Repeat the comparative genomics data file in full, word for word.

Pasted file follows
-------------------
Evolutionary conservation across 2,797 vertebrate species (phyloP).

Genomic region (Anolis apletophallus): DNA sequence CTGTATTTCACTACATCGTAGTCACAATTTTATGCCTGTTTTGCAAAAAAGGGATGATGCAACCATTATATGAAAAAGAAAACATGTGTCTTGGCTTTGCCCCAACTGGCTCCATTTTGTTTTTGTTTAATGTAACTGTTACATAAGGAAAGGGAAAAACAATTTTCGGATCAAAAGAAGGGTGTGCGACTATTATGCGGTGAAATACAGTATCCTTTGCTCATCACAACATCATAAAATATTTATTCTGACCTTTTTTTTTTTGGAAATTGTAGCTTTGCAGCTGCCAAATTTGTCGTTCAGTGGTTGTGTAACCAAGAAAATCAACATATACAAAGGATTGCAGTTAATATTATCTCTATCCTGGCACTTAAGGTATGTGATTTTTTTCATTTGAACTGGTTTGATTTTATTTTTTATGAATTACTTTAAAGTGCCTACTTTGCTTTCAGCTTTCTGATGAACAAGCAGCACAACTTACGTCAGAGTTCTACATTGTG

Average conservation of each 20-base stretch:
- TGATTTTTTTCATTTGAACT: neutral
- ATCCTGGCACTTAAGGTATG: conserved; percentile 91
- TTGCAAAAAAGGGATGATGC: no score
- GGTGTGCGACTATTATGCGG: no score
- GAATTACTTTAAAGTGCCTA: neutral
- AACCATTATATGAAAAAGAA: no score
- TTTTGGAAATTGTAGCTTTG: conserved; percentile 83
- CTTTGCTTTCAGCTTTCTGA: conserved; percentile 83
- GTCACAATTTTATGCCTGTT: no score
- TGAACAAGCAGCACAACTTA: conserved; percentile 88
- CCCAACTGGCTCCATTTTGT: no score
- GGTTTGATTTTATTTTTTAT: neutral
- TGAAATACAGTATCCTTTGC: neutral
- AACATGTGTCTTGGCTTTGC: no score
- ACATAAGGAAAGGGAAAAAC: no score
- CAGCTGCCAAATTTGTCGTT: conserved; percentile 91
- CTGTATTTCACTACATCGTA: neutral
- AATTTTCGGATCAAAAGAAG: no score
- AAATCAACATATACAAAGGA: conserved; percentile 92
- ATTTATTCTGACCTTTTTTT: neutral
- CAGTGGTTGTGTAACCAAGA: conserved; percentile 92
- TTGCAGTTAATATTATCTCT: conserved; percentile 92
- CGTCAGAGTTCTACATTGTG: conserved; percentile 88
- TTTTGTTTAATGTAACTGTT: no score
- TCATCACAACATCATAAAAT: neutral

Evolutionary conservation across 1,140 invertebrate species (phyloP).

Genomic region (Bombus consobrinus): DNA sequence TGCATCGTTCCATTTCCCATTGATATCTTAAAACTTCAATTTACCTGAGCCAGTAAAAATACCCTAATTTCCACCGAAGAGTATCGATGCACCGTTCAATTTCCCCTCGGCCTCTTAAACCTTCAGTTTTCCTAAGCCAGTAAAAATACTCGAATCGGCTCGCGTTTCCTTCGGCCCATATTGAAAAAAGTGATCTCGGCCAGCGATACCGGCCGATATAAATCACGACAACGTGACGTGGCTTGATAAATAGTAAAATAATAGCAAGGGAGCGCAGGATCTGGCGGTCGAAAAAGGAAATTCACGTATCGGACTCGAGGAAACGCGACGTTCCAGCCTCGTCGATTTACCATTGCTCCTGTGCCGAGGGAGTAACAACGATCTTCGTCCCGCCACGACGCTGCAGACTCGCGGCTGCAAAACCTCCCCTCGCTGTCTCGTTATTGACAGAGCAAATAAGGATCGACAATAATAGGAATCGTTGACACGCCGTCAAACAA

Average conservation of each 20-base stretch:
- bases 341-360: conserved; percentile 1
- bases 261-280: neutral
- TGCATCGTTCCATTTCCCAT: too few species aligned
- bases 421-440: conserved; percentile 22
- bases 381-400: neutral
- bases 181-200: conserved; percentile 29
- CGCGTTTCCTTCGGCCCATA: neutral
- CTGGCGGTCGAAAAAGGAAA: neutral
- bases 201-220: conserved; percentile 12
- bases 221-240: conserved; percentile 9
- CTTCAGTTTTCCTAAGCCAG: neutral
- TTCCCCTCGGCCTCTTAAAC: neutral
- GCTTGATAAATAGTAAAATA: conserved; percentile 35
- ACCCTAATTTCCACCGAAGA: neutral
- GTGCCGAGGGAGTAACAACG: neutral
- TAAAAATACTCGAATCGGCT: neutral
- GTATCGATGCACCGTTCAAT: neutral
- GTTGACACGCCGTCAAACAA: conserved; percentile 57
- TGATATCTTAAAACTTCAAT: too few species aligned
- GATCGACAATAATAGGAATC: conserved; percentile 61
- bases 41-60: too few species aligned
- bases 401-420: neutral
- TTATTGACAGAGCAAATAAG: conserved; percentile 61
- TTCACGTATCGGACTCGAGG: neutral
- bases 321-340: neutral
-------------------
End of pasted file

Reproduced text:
Evolutionary conservation across 2,797 vertebrate species (phyloP).

Genomic region (Anolis apletophallus): DNA sequence CTGTATTTCACTACATCGTAGTCACAATTTTATGCCTGTTTTGCAAAAAAGGGATGATGCAACCATTATATGAAAAAGAAAACATGTGTCTTGGCTTTGCCCCAACTGGCTCCATTTTGTTTTTGTTTAATGTAACTGTTACATAAGGAAAGGGAAAAACAATTTTCGGATCAAAAGAAGGGTGTGCGACTATTATGCGGTGAAATACAGTATCCTTTGCTCATCACAACATCATAAAATATTTATTCTGACCTTTTTTTTTTTGGAAATTGTAGCTTTGCAGCTGCCAAATTTGTCGTTCAGTGGTTGTGTAACCAAGAAAATCAACATATACAAAGGATTGCAGTTAATATTATCTCTATCCTGGCACTTAAGGTATGTGATTTTTTTCATTTGAACTGGTTTGATTTTATTTTTTATGAATTACTTTAAAGTGCCTACTTTGCTTTCAGCTTTCTGATGAACAAGCAGCACAACTTACGTCAGAGTTCTACATTGTG

Average conservation of each 20-base stretch:
- TGATTTTTTTCATTTGAACT: neutral
- ATCCTGGCACTTAAGGTATG: conserved; percentile 91
- TTGCAAAAAAGGGATGATGC: no score
- GGTGTGCGACTATTATGCGG: no score
- GAATTACTTTAAAGTGCCTA: neutral
- AACCATTATATGAAAAAGAA: no score
- TTTTGGAAATTGTAGCTTTG: conserved; percentile 83
- CTTTGCTTTCAGCTTTCTGA: conserved; percentile 83
- GTCACAATTTTATGCCTGTT: no score
- TGAACAAGCAGCACAACTTA: conserved; percentile 88
- CCCAACTGGCTCCATTTTGT: no score
- GGTTTGATTTTATTTTTTAT: neutral
- TGAAATACAGTATCCTTTGC: neutral
- AACATGTGTCTTGGCTTTGC: no score
- ACATAAGGAAAGGGAAAAAC: no score
- CAGCTGCCAAATTTGTCGTT: conserved; percentile 91
- CTGTATTTCACTACATCGTA: neutral
- AATTTTCGGATCAAAAGAAG: no score
- AAATCAACATATACAAAGGA: conserved; percentile 92
- ATTTATTCTGACCTTTTTTT: neutral
- CAGTGGTTGTGTAACCAAGA: conserved; percentile 92
- TTGCAGTTAATATTATCTCT: conserved; percentile 92
- CGTCAGAGTTCTACATTGTG: conserved; percentile 88
- TTTTGTTTAATGTAACTGTT: no score
- TCATCACAACATCATAAAAT: neutral

Evolutionary conservation across 1,140 invertebrate species (phyloP).

Genomic region (Bombus consobrinus): DNA sequence TGCATCGTTCCATTTCCCATTGATATCTTAAAACTTCAATTTACCTGAGCCAGTAAAAATACCCTAATTTCCACCGAAGAGTATCGATGCACCGTTCAATTTCCCCTCGGCCTCTTAAACCTTCAGTTTTCCTAAGCCAGTAAAAATACTCGAATCGGCTCGCGTTTCCTTCGGCCCATATTGAAAAAAGTGATCTCGGCCAGCGATACCGGCCGATATAAATCACGACAACGTGACGTGGCTTGATAAATAGTAAAATAATAGCAAGGGAGCGCAGGATCTGGCGGTCGAAAAAGGAAATTCACGTATCGGACTCGAGGAAACGCGACGTTCCAGCCTCGTCGATTTACCATTGCTCCTGTGCCGAGGGAGTAACAACGATCTTCGTCCCGCCACGACGCTGCAGACTCGCGGCTGCAAAACCTCCCCTCGCTGTCTCGTTATTGACAGAGCAAATAAGGATCGACAATAATAGGAATCGTTGACACGCCGTCAAACAA

Average conservation of each 20-base stretch:
- bases 341-360: conserved; percentile 1
- bases 261-280: neutral
- TGCATCGTTCCATTTCCCAT: too few species aligned
- bases 421-440: conserved; percentile 22
- bases 381-400: neutral
- bases 181-200: conserved; percentile 29
- CGCGTTTCCTTCGGCCCATA: neutral
- CTGGCGGTCGAAAAAGGAAA: neutral
- bases 201-220: conserved; percentile 12
- bases 221-240: conserved; percentile 9
- CTTCAGTTTTCCTAAGCCAG: neutral
- TTCCCCTCGGCCTCTTAAAC: neutral
- GCTTGATAAATAGTAAAATA: conserved; percentile 35
- ACCCTAATTTCCACCGAAGA: neutral
- GTGCCGAGGGAGTAACAACG: neutral
- TAAAAATACTCGAATCGGCT: neutral
- GTATCGATGCACCGTTCAAT: neutral
- GTTGACACGCCGTCAAACAA: conserved; percentile 57
- TGATATCTTAAAACTTCAAT: too few species aligned
- GATCGACAATAATAGGAATC: conserved; percentile 61
- bases 41-60: too few species aligned
- bases 401-420: neutral
- TTATTGACAGAGCAAATAAG: conserved; percentile 61
- TTCACGTATCGGACTCGAGG: neutral
- bases 321-340: neutral